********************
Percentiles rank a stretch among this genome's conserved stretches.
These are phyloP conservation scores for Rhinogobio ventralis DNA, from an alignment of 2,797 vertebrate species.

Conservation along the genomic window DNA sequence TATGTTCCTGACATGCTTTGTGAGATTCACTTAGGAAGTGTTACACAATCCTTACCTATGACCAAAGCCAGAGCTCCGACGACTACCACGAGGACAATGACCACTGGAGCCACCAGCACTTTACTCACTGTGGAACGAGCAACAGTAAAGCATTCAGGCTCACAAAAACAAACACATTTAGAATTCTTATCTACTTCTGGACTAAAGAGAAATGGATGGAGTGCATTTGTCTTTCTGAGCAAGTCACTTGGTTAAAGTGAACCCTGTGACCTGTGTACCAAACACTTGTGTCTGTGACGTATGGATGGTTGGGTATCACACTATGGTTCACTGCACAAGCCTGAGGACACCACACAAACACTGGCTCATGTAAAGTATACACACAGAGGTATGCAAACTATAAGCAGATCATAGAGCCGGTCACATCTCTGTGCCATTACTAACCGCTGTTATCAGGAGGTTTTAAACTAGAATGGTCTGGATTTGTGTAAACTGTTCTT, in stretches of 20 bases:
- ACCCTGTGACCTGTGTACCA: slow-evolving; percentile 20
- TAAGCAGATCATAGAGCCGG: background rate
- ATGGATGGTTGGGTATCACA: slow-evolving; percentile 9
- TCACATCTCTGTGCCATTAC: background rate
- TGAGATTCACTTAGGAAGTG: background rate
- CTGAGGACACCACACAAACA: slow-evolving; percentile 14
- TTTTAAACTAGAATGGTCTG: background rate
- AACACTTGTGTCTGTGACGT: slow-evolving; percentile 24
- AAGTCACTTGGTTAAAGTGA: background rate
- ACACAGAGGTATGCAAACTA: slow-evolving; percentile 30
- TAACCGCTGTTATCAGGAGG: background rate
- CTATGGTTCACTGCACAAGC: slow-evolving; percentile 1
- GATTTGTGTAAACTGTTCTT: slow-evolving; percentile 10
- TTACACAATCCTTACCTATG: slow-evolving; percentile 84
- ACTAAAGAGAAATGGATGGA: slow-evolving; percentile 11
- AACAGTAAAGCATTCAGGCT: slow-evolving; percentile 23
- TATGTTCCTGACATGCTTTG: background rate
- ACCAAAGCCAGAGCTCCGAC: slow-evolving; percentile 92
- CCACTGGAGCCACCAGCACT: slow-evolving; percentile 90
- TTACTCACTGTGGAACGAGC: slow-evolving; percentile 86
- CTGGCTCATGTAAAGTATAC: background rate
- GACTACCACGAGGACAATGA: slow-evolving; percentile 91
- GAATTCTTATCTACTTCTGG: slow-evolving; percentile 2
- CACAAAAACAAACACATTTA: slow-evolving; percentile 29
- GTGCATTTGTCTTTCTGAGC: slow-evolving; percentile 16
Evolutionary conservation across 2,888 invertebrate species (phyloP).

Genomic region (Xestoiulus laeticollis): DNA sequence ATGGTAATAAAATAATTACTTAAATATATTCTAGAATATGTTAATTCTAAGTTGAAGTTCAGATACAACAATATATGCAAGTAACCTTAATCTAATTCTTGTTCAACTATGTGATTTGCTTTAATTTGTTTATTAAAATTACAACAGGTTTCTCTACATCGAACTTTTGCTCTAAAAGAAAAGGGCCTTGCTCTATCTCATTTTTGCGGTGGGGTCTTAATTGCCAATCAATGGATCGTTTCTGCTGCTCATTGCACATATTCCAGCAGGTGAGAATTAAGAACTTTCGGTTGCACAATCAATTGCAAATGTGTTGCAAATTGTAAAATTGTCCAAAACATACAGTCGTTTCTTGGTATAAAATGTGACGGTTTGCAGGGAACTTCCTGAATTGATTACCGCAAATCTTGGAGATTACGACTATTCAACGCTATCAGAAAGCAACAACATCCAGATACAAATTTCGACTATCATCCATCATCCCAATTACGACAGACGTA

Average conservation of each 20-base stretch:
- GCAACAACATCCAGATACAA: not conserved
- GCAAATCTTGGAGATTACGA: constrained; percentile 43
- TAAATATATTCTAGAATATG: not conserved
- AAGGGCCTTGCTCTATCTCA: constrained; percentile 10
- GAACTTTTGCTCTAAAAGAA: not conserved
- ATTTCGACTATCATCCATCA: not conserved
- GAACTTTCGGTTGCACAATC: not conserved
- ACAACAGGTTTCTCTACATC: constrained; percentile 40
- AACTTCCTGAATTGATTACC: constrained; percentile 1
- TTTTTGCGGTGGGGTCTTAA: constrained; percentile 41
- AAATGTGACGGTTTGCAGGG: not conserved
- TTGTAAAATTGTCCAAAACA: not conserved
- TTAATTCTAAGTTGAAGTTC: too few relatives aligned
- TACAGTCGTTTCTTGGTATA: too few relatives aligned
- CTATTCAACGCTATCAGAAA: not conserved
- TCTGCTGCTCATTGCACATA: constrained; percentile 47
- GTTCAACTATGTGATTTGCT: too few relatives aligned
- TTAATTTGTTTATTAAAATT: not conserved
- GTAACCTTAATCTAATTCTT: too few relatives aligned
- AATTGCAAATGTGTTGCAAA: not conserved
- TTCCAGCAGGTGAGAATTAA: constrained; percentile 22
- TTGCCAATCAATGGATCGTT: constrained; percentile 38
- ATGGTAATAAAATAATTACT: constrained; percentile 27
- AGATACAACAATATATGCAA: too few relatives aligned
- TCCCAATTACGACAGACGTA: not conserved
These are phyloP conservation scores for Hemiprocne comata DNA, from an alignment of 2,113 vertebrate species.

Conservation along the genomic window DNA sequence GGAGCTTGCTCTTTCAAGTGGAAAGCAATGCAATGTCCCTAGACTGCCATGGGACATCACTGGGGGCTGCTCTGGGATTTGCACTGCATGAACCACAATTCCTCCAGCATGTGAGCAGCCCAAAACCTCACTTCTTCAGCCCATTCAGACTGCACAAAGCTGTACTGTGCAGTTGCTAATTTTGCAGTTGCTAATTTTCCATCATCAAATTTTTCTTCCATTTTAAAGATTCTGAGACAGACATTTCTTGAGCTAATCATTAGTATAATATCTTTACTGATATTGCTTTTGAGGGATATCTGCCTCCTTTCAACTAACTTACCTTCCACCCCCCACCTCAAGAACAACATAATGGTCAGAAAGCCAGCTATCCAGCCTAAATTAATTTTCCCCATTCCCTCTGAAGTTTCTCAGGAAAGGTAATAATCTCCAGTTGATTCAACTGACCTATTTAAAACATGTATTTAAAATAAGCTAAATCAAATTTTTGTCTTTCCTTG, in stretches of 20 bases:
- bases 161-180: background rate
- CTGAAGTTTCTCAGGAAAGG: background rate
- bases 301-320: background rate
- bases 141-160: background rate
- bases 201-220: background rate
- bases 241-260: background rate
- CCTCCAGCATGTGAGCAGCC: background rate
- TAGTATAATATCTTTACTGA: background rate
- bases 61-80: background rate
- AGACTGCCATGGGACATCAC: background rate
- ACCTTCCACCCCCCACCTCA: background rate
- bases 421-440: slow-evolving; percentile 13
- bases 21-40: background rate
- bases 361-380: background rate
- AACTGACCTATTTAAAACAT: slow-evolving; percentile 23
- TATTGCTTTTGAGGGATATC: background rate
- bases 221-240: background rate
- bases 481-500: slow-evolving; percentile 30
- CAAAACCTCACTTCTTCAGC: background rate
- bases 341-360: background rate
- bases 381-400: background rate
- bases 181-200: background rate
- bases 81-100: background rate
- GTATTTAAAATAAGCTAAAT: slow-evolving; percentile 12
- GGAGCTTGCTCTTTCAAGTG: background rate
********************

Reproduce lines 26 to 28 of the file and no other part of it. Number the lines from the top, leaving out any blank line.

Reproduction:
- GAATTCTTATCTACTTCTGG: slow-evolving; percentile 2
- CACAAAAACAAACACATTTA: slow-evolving; percentile 29
- GTGCATTTGTCTTTCTGAGC: slow-evolving; percentile 16